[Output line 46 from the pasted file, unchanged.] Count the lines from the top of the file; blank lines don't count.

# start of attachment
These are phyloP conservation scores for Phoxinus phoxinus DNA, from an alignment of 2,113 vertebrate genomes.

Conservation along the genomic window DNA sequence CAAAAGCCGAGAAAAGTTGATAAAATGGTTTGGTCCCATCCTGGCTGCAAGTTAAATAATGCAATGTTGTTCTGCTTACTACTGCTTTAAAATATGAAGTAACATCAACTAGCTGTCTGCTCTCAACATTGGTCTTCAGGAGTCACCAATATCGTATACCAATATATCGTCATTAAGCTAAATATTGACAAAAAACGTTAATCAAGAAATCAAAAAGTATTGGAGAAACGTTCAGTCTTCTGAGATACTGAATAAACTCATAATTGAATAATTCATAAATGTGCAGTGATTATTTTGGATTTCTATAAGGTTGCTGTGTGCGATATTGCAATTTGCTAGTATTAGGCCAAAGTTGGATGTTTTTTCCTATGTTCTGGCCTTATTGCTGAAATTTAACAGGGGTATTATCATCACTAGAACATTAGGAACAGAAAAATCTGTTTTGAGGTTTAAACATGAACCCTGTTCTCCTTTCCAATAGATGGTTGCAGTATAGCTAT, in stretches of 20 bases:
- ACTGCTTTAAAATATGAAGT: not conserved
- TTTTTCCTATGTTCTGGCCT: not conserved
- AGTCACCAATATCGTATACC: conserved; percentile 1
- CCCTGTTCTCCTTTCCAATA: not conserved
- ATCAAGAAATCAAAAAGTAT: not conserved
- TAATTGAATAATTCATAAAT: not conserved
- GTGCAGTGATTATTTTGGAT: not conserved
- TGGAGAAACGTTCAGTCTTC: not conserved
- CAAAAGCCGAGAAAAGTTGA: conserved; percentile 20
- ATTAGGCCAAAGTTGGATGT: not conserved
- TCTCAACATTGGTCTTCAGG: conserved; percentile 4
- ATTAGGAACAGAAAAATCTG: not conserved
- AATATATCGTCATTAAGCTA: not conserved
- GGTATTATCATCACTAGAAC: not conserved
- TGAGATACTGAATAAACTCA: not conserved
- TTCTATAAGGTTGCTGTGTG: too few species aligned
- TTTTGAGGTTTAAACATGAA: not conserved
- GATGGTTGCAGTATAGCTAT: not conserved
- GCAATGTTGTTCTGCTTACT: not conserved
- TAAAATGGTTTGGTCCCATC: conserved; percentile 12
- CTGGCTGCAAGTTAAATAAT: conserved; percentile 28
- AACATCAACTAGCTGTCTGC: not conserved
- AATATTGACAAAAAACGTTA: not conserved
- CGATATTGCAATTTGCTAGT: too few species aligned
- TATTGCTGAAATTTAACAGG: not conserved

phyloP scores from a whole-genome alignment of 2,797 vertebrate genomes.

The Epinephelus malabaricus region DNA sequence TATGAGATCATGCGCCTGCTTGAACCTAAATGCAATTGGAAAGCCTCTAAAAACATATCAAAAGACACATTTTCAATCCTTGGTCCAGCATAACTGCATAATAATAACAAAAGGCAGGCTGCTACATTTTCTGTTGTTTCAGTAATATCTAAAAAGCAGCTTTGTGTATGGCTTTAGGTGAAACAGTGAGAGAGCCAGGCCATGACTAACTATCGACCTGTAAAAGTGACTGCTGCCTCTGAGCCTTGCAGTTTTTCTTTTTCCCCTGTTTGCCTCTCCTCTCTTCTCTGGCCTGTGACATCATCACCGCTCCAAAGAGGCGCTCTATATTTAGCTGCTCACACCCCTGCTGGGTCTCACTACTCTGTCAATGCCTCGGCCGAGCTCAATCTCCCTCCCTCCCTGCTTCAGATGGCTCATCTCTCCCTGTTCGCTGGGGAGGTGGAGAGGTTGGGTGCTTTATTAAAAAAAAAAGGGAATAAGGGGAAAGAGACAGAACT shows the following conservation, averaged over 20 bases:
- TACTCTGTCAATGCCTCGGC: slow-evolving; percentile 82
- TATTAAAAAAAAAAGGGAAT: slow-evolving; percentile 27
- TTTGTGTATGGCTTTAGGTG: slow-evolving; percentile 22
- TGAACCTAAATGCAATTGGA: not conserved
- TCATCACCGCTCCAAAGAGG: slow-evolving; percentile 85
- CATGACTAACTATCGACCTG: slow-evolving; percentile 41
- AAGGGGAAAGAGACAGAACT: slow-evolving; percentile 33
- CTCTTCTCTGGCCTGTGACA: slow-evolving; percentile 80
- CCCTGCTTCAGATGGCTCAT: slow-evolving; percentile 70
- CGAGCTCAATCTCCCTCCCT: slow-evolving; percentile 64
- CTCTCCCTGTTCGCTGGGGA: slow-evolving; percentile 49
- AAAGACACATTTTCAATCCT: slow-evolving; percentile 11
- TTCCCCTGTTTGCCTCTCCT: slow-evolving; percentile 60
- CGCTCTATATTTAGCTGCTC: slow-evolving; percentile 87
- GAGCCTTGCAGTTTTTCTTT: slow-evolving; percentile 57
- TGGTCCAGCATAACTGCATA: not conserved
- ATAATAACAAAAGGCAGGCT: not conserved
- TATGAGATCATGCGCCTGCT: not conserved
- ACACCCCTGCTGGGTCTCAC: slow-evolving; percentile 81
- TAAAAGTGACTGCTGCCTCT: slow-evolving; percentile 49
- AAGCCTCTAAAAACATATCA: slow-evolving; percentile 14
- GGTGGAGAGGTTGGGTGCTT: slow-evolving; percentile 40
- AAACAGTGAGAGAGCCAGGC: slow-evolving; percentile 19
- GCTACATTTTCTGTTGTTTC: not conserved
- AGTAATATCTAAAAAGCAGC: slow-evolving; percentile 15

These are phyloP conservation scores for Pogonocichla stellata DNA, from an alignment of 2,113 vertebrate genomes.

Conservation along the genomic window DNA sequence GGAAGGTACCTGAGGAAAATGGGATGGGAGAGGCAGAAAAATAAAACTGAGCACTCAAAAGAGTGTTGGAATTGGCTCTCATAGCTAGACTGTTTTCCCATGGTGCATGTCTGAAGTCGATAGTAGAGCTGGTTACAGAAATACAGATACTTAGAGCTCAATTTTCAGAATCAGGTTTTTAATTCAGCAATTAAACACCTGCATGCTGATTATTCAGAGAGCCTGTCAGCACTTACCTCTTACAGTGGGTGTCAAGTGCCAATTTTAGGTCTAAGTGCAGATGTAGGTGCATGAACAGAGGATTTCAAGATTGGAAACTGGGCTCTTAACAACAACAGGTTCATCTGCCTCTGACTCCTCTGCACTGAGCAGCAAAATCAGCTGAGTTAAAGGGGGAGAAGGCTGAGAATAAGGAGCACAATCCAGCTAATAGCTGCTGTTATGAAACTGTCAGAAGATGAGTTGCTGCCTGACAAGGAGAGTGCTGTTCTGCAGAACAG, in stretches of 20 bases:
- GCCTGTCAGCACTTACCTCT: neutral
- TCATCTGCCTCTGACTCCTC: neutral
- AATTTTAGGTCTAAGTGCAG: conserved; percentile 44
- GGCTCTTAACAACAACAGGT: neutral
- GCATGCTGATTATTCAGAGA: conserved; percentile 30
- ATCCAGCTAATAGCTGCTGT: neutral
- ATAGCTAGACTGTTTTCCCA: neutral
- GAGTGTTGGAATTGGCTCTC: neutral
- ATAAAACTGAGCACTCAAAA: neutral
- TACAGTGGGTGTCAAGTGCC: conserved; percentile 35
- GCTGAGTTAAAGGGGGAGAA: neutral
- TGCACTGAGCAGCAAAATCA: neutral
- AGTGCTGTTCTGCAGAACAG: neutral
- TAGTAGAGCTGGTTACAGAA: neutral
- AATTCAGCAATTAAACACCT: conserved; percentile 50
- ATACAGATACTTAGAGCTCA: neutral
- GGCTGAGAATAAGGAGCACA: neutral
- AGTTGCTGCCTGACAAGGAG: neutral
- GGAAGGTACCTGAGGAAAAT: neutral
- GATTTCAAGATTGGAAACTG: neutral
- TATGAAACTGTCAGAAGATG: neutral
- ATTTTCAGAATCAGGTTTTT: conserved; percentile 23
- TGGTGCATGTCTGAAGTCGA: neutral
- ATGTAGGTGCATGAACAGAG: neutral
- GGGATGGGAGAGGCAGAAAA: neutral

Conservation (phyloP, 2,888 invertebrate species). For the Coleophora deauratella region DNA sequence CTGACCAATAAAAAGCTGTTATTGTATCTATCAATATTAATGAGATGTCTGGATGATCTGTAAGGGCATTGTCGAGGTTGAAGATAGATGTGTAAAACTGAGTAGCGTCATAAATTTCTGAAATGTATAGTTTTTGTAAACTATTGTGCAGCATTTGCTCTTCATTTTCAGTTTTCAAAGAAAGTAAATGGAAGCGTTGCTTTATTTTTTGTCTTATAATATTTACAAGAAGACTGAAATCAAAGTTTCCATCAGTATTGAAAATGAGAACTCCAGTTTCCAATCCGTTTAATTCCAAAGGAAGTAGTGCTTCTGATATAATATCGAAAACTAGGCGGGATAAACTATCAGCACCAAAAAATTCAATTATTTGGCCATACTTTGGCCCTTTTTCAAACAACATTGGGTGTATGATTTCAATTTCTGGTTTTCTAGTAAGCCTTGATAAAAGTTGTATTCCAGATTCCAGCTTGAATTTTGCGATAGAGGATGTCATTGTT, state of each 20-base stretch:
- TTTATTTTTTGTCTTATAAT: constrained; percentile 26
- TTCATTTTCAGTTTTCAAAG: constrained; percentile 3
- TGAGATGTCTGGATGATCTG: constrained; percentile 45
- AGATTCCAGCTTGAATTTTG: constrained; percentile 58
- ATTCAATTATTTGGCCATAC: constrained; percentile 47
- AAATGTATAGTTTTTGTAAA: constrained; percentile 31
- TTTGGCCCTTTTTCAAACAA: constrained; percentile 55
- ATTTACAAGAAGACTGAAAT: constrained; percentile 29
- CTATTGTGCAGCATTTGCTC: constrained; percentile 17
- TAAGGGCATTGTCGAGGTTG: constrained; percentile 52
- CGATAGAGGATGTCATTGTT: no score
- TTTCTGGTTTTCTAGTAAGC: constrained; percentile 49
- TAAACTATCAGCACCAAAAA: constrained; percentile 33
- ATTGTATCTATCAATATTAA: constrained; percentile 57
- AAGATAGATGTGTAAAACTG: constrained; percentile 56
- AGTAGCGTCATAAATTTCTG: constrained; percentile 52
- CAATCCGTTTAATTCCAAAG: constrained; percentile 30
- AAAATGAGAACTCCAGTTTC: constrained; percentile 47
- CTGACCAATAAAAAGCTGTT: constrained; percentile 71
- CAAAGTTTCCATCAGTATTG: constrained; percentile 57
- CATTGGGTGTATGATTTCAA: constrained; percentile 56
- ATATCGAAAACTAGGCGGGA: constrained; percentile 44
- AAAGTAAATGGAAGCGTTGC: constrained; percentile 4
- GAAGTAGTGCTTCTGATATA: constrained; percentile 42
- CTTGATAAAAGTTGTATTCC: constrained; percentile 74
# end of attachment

- ATAATAACAAAAGGCAGGCT: not conserved